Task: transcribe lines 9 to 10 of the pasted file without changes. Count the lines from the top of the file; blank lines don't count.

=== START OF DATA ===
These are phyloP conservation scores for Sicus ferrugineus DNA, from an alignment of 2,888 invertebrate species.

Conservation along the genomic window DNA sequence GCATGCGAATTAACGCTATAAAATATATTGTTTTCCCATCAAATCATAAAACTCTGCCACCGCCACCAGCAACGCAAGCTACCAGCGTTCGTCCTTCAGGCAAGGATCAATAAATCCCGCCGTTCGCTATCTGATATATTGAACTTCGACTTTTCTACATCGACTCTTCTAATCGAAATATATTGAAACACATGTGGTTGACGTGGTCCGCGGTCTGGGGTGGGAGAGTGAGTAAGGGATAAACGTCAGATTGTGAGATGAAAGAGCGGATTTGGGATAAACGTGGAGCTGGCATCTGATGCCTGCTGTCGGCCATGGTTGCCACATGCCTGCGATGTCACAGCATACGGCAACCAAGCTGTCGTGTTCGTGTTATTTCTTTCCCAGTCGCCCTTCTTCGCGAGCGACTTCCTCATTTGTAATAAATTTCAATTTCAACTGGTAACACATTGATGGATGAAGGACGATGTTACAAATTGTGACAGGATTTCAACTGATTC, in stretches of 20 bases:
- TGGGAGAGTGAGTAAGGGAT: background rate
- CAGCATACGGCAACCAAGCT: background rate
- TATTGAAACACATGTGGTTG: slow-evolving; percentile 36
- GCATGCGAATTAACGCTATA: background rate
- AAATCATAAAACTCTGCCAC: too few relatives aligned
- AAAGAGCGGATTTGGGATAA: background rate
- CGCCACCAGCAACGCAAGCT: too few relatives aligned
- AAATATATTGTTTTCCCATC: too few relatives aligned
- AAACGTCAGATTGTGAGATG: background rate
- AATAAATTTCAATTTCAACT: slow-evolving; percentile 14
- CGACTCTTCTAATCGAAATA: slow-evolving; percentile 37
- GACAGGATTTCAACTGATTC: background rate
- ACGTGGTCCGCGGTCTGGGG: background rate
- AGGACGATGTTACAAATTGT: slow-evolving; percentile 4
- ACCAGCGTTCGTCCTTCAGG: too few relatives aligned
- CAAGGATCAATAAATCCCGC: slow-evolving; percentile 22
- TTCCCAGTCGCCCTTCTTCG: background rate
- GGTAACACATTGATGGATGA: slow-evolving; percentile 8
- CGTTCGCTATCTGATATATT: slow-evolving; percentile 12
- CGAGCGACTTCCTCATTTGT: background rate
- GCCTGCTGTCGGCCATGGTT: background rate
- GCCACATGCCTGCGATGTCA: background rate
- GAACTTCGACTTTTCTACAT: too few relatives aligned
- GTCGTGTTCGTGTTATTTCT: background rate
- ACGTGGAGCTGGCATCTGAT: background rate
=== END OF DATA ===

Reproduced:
- CGCCACCAGCAACGCAAGCT: too few relatives aligned
- AAATATATTGTTTTCCCATC: too few relatives aligned